Carlton & United Breweries’ Victorian flagship had been central to Australian cricket revenues since 1997 but decided to sign off for “commercial reasons”.
Now mid-strength XXXX has stepped in with a four-year sponsorship deal that will not extend to logos on players kits.
Instead, it will give Lion pourage and signage rights at cricket fixtures, while the kit element will be negotiated separately by Cricket Australia.
The alcoholic drinks industry has come out in support of the agreement, saying it continues a long history of support of Australian sport by its members.
“Enjoying a drink with mates at a sports game is part of Australia’s DNA and the industry is rightly proud of its sponsorship of Australian sport, from the smallest local clubs right up to our national teams,” Alcohol Beverages Australia executive director Fergus Taylor said.
But the deal has disappointed the Royal Australasian College of Physicians, who had called for an end to alcohol sponsorship after VB pulled out.
The college has since criticised CA for its decision to replace VB with another beer brand, arguing it was “out of touch” with public perception.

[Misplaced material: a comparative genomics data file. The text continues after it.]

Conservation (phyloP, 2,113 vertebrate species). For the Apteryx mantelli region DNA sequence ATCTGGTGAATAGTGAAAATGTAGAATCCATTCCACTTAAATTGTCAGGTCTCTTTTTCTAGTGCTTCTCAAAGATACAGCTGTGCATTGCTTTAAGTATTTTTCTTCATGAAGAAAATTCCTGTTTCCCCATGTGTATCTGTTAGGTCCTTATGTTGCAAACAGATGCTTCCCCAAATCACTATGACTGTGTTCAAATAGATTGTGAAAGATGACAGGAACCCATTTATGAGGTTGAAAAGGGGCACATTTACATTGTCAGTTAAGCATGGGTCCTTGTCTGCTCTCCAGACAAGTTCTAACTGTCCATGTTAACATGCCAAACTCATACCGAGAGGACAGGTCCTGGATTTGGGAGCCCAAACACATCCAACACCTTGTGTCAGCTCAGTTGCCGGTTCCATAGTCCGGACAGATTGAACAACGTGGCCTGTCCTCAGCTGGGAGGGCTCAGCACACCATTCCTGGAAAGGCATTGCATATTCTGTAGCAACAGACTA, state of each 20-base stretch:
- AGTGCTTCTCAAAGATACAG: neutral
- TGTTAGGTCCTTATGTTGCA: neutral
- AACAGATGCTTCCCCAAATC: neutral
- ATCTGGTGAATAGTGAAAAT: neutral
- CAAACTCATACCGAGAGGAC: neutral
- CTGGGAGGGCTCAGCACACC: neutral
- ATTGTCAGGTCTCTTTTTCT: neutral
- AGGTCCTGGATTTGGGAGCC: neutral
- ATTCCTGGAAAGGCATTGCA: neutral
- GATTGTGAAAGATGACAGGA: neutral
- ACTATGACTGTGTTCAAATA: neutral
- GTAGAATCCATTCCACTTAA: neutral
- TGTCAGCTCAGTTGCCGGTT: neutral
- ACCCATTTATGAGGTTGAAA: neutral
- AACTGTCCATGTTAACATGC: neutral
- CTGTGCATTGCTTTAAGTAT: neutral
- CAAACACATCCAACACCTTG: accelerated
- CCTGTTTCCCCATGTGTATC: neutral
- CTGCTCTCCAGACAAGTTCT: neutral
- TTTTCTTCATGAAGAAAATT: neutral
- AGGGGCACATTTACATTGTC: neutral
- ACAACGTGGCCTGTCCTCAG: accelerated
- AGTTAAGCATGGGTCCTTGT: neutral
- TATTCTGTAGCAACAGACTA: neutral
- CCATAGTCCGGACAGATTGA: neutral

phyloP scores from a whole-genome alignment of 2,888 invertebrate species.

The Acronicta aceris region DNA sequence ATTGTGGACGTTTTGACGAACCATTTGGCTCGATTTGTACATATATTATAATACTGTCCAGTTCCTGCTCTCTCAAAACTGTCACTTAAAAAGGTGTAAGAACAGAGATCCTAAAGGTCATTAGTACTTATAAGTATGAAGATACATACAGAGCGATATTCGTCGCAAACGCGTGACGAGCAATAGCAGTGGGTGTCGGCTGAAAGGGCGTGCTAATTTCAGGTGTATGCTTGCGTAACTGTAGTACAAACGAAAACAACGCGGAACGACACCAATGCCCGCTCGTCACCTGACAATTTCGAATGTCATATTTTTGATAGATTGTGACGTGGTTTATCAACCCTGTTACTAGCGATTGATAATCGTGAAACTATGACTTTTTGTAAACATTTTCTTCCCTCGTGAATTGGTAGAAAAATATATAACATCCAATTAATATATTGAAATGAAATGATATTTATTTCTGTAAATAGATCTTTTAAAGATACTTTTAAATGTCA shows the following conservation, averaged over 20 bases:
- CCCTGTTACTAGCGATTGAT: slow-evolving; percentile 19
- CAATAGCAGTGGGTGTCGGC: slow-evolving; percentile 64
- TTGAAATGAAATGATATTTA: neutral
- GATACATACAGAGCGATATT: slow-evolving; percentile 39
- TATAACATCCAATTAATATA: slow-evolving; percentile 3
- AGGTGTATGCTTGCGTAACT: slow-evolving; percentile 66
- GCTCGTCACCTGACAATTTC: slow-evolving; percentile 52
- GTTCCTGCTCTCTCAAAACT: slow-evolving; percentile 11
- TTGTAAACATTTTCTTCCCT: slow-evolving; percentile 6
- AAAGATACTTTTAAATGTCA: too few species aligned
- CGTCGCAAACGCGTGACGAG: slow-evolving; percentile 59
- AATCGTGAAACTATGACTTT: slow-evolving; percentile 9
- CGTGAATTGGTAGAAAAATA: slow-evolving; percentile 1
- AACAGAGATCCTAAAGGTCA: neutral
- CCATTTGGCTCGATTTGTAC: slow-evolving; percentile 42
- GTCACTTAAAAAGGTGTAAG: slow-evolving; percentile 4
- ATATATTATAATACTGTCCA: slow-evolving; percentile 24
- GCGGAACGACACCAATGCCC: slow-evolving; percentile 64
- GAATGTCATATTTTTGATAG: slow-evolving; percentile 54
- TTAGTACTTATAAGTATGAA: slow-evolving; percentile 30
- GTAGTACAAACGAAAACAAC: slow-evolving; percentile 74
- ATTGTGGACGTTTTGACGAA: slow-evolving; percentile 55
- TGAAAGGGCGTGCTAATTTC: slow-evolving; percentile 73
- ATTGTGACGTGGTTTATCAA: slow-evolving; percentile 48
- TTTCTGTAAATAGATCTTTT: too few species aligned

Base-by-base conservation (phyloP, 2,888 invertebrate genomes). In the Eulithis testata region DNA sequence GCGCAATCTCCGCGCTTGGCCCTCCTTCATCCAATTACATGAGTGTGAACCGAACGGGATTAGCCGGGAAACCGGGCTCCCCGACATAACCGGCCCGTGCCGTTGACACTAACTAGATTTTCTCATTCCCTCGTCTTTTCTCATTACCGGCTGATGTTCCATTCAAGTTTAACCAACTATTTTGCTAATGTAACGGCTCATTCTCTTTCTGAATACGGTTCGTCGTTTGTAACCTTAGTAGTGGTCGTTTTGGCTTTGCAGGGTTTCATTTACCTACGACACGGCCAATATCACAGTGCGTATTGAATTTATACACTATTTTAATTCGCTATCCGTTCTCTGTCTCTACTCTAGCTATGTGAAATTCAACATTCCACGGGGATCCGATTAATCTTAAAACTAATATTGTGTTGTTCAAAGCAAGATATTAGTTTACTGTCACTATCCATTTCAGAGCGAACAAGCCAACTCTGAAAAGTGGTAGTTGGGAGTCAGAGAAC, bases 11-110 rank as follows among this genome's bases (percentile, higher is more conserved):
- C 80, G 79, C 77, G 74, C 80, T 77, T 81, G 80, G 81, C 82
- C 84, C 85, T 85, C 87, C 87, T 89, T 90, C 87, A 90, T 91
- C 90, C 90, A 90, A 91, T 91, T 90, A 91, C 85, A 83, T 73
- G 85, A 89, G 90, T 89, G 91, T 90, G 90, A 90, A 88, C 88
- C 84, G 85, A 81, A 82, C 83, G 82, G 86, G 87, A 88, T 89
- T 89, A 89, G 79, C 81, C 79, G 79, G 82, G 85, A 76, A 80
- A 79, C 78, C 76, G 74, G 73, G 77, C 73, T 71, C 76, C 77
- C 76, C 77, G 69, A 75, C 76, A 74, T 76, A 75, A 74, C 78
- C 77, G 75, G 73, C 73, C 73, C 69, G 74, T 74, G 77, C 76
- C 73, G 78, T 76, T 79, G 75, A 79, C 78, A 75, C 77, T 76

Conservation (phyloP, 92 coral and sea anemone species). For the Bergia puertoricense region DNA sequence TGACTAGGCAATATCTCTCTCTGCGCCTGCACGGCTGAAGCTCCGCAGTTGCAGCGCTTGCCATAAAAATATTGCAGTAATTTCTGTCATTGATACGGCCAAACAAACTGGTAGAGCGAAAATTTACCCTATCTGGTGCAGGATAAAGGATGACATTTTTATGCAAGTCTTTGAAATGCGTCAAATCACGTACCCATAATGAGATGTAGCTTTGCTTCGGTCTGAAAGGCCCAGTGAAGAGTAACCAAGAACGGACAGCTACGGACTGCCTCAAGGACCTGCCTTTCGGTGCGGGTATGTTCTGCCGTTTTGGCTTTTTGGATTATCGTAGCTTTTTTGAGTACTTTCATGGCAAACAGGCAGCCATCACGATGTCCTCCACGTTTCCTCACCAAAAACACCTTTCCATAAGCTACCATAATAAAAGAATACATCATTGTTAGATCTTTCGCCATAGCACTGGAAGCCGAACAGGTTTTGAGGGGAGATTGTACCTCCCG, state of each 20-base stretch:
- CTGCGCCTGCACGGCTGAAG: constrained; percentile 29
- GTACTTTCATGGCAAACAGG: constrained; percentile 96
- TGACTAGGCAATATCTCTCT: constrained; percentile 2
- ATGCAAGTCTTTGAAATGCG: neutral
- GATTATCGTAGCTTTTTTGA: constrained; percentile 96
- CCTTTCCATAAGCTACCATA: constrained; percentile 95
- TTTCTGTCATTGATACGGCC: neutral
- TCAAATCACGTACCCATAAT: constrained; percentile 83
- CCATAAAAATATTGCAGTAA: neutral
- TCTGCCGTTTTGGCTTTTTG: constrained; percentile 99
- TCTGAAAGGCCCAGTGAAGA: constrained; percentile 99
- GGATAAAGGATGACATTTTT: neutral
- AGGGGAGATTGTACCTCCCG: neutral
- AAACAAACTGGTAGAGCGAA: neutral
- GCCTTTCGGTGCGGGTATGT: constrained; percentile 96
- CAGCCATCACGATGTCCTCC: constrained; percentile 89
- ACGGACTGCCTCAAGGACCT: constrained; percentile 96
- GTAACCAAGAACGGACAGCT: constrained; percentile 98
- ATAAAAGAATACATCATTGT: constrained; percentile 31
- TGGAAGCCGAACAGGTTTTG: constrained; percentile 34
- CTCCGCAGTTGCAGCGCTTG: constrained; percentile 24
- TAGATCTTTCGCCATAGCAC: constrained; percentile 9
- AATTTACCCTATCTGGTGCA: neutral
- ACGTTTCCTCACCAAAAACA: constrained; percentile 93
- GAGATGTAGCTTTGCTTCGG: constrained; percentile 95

“The RACP has long campaigned against the impact alcohol promotion during sports is having on children, both at the ground and at home watching on TV. This sentiment is shared by the majority of Australians, with 61% concerned about the exposure of children to alcohol promotions in sport,” the college said in a statement.
Catherine Yelland, the RACP’s president, said the decision by CA was “not aligned to the spirit of the game and continues an unfortunate history of alcohol saturation at a professional level”.
“As doctors we know exposure to alcohol advertising encourages children to start drinking earlier, to binge drink more often and to start a journey toward established drinking and exposure to other alcohol-related harms,” she added.
ABA’s president has hit back angrily at the RACP’s stance, claiming that government statistics show that under-age drinking has been on a “steady decline throughout Australia” for some time.
Taylor said: “The fact that this decline has occurred during a period of increased alcohol advertising is a clear indication that regulations in place are working well.”
He pointed out that the industry did “an enormous amount of work to ensure that this is the case” before any promotional content is seen by the public.
“Recent calls from anti-alcohol activists and health lobbyists for a ban on alcohol advertising in sport, while attempting to blame it as the cause of underage drinking are not based on credible evidence, nor are they supported by official government data,” Taylor added.